The Internet Archive has catalogued dozens of examples of old malware for your viewing pleasure. And don't worry — the modified versions are safe and won't actually cause you any trouble.
Days after Ted Cruz used a questionable campaign tactic in a bid for Iowa caucus support, potential voters are now calling one of the Texas senator's fundraising strategies into question.
Registered Democrats, Republicans, and independents alike say they've been getting envelopes from Cruz that read "check enclosed," The Huffington Post reports. But lo and behold, the mail is actually asking people for money, not giving it to them. There technically is a check inside, but it's a fake one Cruz wrote to himself.
— Scott Kohnhorst (@scottkohnhorst) February 4, 2016
Huffington Post readers in New Jersey, Arizona, Oklahoma, Texas, Maine, Pennsylvania, North Carolina, New Hampshire, and other states have said they received the mailing. The campaign's tactic sounds not unlike a tactic used by sketchy televangelists John Oliver exposed in 2015. Julie Kliegman
Suspects who have been tased by police while being taken into custody are more likely to waive their Miranda rights and provide false confessions, according to new research (PDF) published in the Criminology & Public Policy journal.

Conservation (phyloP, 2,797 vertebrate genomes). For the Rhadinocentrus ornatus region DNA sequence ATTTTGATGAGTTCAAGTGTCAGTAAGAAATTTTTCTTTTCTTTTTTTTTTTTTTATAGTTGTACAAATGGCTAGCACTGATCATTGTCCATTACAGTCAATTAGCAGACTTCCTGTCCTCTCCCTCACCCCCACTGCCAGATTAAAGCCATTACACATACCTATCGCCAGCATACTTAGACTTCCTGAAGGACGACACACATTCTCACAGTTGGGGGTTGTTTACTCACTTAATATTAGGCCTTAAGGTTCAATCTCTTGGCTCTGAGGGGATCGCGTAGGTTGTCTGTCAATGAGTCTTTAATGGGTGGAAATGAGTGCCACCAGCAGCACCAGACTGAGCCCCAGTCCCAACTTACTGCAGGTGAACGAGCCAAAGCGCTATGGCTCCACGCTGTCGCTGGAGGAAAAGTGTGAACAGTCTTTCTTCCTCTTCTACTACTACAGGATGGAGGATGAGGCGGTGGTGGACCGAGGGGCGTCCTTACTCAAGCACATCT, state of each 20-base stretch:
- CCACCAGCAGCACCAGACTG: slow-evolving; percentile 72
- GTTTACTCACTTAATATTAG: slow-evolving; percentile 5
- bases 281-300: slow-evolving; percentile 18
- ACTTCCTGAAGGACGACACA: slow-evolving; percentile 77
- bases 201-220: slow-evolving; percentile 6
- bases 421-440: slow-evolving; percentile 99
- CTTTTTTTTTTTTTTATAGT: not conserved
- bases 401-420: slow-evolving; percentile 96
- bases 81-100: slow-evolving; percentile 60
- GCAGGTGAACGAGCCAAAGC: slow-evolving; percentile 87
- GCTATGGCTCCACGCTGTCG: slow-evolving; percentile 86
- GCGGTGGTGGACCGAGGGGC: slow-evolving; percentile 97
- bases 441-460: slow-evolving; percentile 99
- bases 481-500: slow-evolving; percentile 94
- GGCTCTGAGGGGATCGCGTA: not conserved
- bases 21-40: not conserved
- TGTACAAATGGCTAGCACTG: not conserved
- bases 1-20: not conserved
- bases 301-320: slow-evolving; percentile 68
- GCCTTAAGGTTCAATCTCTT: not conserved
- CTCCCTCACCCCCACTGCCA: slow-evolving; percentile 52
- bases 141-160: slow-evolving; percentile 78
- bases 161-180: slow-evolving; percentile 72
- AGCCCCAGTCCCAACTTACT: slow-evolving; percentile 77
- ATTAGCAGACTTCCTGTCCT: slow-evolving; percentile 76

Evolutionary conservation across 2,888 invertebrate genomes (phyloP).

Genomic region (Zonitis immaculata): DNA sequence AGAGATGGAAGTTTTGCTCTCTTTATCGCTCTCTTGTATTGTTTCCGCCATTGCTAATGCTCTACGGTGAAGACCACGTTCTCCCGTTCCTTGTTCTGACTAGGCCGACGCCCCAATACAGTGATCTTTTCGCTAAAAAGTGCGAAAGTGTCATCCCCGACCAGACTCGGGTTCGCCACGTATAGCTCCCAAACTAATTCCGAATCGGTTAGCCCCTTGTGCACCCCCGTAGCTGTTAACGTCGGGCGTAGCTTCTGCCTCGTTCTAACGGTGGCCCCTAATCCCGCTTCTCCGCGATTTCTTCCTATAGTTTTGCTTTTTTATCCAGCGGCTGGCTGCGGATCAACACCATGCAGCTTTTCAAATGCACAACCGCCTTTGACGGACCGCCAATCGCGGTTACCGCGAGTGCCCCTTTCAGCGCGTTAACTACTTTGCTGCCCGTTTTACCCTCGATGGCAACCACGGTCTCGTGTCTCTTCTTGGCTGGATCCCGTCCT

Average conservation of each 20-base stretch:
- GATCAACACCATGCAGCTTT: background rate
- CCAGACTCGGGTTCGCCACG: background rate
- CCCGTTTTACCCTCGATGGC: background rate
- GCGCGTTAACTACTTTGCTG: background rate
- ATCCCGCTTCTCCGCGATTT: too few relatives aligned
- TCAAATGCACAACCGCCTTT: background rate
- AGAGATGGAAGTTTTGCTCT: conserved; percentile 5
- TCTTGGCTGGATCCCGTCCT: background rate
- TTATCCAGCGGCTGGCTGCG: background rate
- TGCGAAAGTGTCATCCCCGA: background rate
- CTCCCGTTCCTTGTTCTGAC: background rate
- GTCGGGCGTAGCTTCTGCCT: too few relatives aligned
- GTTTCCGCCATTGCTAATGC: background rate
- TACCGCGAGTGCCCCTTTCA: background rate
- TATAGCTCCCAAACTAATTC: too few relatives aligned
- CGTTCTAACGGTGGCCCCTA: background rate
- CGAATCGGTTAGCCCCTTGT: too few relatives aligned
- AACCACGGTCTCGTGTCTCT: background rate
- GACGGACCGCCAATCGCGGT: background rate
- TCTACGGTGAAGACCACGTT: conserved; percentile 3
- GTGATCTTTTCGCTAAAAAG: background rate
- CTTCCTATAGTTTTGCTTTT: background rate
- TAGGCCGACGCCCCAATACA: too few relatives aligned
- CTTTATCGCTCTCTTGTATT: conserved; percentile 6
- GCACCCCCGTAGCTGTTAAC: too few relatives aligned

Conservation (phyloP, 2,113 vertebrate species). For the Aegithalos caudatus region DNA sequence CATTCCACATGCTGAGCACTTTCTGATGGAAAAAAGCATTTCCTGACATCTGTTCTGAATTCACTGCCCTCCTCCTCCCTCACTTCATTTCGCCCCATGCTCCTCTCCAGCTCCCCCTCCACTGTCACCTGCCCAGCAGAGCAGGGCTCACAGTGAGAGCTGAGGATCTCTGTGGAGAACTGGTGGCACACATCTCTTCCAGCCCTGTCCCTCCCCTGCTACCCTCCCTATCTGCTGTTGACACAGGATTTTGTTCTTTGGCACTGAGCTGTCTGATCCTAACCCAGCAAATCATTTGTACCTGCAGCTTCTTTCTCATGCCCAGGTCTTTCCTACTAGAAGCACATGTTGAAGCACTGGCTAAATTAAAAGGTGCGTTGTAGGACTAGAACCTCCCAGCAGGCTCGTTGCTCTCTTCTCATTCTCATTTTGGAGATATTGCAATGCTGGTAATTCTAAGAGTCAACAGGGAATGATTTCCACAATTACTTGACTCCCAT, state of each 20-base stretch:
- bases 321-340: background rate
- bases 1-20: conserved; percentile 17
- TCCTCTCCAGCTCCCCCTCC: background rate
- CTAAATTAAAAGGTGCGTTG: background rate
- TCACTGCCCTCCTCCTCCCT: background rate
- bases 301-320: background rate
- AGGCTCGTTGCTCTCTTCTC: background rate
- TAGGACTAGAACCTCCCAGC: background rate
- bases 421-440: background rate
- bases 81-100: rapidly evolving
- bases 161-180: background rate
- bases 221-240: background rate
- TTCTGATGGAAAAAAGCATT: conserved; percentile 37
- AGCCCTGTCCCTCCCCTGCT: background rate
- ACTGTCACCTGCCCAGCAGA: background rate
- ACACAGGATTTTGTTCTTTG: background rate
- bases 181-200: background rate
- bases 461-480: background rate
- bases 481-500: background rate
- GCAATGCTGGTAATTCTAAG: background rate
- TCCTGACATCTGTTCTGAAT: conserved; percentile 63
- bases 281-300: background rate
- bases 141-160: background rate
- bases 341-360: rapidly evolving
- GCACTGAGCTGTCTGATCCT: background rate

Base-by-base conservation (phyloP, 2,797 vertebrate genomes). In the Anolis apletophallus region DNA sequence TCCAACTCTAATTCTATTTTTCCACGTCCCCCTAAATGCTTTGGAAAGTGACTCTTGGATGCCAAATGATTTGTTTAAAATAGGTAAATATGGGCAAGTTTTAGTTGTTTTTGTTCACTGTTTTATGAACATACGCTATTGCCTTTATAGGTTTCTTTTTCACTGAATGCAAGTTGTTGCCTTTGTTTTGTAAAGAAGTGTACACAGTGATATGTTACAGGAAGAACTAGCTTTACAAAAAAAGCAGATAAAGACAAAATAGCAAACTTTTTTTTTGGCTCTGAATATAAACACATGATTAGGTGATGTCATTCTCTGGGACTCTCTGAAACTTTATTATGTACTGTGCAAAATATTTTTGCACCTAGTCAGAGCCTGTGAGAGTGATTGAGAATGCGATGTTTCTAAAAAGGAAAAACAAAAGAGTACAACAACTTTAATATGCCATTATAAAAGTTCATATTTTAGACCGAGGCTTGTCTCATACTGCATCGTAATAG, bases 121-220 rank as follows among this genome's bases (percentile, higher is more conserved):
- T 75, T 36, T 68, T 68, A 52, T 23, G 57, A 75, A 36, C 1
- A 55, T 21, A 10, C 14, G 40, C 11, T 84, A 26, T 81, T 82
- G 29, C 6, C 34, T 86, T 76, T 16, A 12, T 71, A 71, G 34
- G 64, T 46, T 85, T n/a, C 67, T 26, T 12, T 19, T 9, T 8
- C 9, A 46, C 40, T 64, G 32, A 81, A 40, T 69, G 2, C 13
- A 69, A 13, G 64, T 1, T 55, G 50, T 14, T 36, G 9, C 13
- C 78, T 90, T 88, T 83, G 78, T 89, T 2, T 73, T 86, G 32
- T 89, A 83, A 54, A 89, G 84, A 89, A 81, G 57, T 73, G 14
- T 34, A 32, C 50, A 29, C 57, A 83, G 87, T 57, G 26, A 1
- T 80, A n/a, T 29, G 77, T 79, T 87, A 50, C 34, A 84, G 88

That's because a Taser's 50,000-volt shock temporarily impairs brain function, so "TASER-exposed participants resembled patients with mild cognitive impairment," the study says. "Thus, part of our findings implicates a suspect's ability to issue a valid waiver [of Miranda rights], whereas another part implicates the accuracy of information he or she might give investigators during a custodial interrogation."
Even innocent suspects are at greater risk of self-incrimination after being tased. "They may waive their Miranda rights and make incriminating statements to police without the benefit of counsel," and then find those comments difficult to explain once their mental function has recovered later on.
The study notes that American police have tased 2.37 million people in the last decade, an average of 904 tasings per day, or one every two minutes. Bonnie Kristian
The 100 biggest political donors in the 2016 election cycle have spent a combined $195 million, Politico reports. That's $40 million more than the smallest 2 million donors have contributed.
Of the top six donors, four support Sen. Ted Cruz (R-Texas), including the top-ranked Wilks family, which has spent $15 million so far. Politico's analysis includes all super PAC donations through the end of 2015 that were disclosed to the Federal Election Commission. Julie Kliegman
The NFL should have censored Beyoncé's halftime performance at the Super Bowl after viewing her rehearsals, former New York Mayor Rudy Giuliani and the panelists of Fox News' Fox & Friends concluded Monday morning.
After host Brian Kilmeade expressed disbelief that the performance — which included a salute to the Black Lives Matter movement in Beyoncé's song, "Formation" — was approved for broadcast, Giuliani concurred.
"This is a political position and she's probably going to take advantage of it," he said. "You’re talking to middle America when you have the Super Bowl. So if you’re going to have entertainment, let's have decent, wholesome entertainment. And not use it as a platform to attack the people who put their lives at risk just to save us."